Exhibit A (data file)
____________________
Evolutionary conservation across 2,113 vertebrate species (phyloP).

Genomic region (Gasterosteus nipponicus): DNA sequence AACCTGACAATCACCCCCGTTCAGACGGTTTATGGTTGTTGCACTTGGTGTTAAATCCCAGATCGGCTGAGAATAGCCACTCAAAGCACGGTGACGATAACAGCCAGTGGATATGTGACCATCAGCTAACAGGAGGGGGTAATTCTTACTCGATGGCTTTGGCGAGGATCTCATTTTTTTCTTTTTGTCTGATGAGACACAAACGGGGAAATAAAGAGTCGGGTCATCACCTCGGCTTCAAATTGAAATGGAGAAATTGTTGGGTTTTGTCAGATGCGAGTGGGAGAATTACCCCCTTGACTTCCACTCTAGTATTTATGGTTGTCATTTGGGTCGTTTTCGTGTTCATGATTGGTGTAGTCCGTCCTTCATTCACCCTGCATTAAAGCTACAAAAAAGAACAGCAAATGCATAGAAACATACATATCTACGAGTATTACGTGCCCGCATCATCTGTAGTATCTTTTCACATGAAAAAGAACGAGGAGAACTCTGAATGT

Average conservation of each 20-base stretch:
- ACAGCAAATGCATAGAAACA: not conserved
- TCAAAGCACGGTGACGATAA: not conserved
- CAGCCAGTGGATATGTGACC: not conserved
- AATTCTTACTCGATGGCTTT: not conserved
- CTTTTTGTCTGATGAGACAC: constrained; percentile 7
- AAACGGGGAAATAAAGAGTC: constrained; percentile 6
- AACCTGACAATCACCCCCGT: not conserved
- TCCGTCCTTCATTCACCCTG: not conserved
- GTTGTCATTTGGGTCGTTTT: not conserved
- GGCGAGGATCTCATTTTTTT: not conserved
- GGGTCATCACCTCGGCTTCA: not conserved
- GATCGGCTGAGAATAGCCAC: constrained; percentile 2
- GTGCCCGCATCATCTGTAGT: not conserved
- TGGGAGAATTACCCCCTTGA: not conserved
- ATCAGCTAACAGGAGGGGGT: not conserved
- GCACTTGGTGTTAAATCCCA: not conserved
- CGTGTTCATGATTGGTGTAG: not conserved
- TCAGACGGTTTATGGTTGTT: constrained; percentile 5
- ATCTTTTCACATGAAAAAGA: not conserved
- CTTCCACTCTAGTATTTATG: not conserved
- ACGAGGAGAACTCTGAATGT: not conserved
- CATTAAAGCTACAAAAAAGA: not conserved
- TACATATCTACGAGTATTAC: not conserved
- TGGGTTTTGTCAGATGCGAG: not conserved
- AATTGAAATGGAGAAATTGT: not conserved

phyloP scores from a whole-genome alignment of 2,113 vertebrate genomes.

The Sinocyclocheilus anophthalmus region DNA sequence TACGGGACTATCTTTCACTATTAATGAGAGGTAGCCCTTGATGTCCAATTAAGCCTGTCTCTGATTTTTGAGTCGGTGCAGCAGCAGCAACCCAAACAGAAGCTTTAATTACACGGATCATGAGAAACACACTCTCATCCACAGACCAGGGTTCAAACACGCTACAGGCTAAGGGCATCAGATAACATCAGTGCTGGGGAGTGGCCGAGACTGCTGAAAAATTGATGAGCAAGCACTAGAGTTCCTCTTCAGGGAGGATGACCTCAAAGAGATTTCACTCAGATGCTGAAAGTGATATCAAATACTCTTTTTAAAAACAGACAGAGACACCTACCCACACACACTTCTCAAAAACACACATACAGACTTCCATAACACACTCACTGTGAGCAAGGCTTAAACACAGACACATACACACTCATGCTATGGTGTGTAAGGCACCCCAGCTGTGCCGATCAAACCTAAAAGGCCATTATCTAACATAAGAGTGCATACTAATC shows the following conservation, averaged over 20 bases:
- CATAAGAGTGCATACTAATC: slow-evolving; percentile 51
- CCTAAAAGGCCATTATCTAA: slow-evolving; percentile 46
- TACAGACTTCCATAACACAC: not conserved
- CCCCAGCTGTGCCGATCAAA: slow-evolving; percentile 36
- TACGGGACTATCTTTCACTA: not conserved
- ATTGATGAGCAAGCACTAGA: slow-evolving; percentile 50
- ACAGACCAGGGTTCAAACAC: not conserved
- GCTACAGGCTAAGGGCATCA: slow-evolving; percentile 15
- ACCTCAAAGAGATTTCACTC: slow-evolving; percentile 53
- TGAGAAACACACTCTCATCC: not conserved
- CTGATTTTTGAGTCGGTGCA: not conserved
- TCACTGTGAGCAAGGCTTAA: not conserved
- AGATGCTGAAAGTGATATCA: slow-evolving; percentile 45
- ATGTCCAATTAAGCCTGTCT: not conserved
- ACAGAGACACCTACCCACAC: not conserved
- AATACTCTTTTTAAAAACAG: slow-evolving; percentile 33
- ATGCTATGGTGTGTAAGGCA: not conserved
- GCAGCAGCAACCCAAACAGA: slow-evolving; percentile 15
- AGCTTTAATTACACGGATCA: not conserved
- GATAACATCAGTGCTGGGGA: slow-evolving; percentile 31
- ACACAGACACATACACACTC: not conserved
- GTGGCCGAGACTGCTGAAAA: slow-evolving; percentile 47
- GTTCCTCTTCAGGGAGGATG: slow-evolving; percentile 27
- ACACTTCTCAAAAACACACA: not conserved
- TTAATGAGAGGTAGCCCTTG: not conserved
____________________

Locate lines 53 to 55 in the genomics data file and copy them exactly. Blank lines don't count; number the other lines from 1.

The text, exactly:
- GTTCCTCTTCAGGGAGGATG: slow-evolving; percentile 27
- ACACTTCTCAAAAACACACA: not conserved
- TTAATGAGAGGTAGCCCTTG: not conserved